IRCC intends to implement the Study Direct Stream (SDS) in both India and Vietnam (similar to what is already in place in China and the Philippines) on Feb 01, 2018. The IELTS requirement in India is likely to be raised from an overall score of 6.0 (with no band less than 5.5) to an overall score of 6.0. (with no band less than 6.0.). With momentum for studying in Canada very high in India, it is expected that student numbers will continue to expand. When implemented, SDS will replace SPP in India. Students will be required to purchase a GIC ($10,000) and provide proof of tuition payment for the first year. Online applications will also be accepted.
However the colleges maybe seeking an extension to this start date of 1st Feb , so watch this space for more info !
?Students are advised not to panic, but seek visa guidance (if required), from Canadian Government Authorized Consultants who are ICCRC members. Do not get fooled with wrong information by unauthorized consultants.
Almost all international students in Canada want to get settled in the country after they graduate, but only a few manage to do so. The Canadian province of Newfoundland and Labrador has come up with an update which will enable the international graduates of Memorial University and the College of the North Atlantic to live, work and settle easily in the province.
Now, the graduates of these institutions who are working in a field which is not related to their study can apply for provincial nomination as long as they secure an indeterminate job offer for a full-time position in this province.
This change to the field of study requirement only applies to MUN and CNA graduates and it will help the international students to integrate and establish professional networks in the province. This amendment to the International Graduate Category has given an opportunity to all the graduates who are not working in the field related to their study to become permanent residents of Canada. Whereas, International graduates of other provinces and territories in Canada will continue to be required to have a job offer in their field of study, in order to be eligible under the International Graduate category.
2017 Fraud Prevention Month Campaign Targets Audiences in Europe, Africa, Middle East and Asia
The Immigration Consultants of Canada Regulatory Council (ICCRC) is launching a worldwide multilingual campaign to encourage the public to take extra measures to ensure that individuals offering immigration and citizenship assistance are authorized. March is Fraud Prevention Month in Canada, and 2017 marks ICCRC's fourth consecutive annual campaign.
"Our 2017 theme is 'Not Licensed? Not Legal!' and this year we are truly going global," said Lawrence Barker, Acting President and CEO of ICCRC. "In addition to reaching out to our audiences across Canada, our messages will be viewed by millions in English, French, Spanish, Arabic, Punjabi and Mandarin throughout Europe, Africa, the Middle East and Asia."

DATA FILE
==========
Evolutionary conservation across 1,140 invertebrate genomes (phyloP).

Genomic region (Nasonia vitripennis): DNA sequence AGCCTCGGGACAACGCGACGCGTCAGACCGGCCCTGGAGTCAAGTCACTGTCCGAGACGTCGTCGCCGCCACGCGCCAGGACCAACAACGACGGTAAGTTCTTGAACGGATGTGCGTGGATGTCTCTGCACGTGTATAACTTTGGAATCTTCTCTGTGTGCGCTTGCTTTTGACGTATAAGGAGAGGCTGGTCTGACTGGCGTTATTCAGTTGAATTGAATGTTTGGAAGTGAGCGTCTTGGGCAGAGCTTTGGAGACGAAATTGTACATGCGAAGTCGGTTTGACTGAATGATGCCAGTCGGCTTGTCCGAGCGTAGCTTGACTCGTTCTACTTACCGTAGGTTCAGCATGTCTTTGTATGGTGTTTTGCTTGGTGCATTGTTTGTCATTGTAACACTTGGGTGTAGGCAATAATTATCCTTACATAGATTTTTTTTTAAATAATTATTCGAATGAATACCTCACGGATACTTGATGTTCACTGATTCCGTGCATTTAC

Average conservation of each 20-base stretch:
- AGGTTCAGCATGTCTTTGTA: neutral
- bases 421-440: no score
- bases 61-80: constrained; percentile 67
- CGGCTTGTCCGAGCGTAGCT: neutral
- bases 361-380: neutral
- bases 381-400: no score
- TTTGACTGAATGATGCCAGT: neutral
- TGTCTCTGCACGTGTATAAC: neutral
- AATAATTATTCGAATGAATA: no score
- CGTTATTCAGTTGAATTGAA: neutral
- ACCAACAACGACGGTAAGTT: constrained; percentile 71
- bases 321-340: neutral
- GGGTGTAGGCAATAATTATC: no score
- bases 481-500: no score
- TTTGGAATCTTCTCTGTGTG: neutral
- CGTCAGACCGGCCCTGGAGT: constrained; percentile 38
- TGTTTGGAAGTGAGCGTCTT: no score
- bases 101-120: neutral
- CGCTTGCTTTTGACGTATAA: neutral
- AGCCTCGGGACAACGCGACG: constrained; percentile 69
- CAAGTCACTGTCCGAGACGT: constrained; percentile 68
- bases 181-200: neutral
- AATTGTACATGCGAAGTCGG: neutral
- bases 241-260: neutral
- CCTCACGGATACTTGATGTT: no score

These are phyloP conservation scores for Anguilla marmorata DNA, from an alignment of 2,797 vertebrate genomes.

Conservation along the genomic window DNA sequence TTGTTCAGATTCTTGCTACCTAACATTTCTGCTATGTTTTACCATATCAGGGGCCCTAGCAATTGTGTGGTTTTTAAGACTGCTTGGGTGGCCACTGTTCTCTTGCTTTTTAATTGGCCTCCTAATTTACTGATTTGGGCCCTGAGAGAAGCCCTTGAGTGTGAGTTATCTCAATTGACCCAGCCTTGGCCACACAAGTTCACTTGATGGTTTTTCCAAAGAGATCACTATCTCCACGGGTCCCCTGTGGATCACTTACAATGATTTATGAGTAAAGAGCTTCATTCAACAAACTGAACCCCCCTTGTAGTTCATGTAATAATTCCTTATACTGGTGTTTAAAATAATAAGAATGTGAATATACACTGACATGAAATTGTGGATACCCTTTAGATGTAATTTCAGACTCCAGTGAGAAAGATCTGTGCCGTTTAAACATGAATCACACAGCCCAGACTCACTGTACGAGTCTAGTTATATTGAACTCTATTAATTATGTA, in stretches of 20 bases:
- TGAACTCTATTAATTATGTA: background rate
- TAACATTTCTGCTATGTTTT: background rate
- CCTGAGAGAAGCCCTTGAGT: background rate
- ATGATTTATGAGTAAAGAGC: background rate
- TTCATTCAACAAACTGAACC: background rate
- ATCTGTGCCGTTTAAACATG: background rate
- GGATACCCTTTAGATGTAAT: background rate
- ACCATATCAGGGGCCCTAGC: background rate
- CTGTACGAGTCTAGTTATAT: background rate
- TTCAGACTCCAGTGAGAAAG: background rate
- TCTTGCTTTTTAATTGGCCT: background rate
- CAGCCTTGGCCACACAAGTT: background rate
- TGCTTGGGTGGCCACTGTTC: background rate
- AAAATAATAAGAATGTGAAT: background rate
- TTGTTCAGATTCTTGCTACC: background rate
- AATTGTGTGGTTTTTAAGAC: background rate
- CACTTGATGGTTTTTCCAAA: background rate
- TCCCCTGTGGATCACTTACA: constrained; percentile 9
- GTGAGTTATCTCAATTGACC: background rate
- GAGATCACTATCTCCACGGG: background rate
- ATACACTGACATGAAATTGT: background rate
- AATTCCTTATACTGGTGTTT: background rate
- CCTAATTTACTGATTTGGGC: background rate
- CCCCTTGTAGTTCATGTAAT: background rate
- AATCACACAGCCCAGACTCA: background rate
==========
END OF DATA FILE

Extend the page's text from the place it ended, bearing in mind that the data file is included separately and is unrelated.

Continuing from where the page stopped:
ICCRC is the national regulatory body that governs Canadian Immigration and citizenship consultants as well as international student advisors. A member of Canada's Fraud Prevention Forum, the Council joins the federal Competition Bureau and hundreds of businesses and organizations to warn consumers of fraud. ICCRC recommends that people who seek immigration or citizenship advice visit the "Find an immigration Professional" page on its website (www.iccrc-crcic.ca) to determine whether an immigration consultant is a lawful practitioner. Anyone not authorized should be reported to the Canada Border Services Agency (CBSA) Border Watch Toll-Free Line at 1-888-502-9060.
Federal law requires anyone providing Canadian Immigration or citizenship advice for a fee or other consideration must be a member in good standing of a provisional or territorial law society (a lawyer or an authorized paralegal in Ontario), the Chambre des notaries du Quebec, or ICCRC. Anyone providing any immigration or citizenship services, who are not a member of one of these organizations, is acting in contravention of the law and should be reported. Punishment can include a fine of up to $100,000 and/or imprisonment up to two years.
ICCRC's daily Fraud Prevention Month campaign messages can be followed on Facebook, Twitter, and Linkedln and a www.immigrationfraud.ca.
Under the new regulations, all international students with a Canadian study permit will now be automatically authorised "to work off-campus for up to 20 hours per week during the academic session and full-time during scheduled breaks without the need to apply for a separate work permit."
Co-op placements will be similarly affected under the revised regulations. Whereas any international student could have applied for a co-op work permit previously if a co-op placement was an integral aspect of their programme of study, the new regulations stipulate "only international students who are pursuing studies at a secondary school or at a designated institution may apply for a co-op work permit."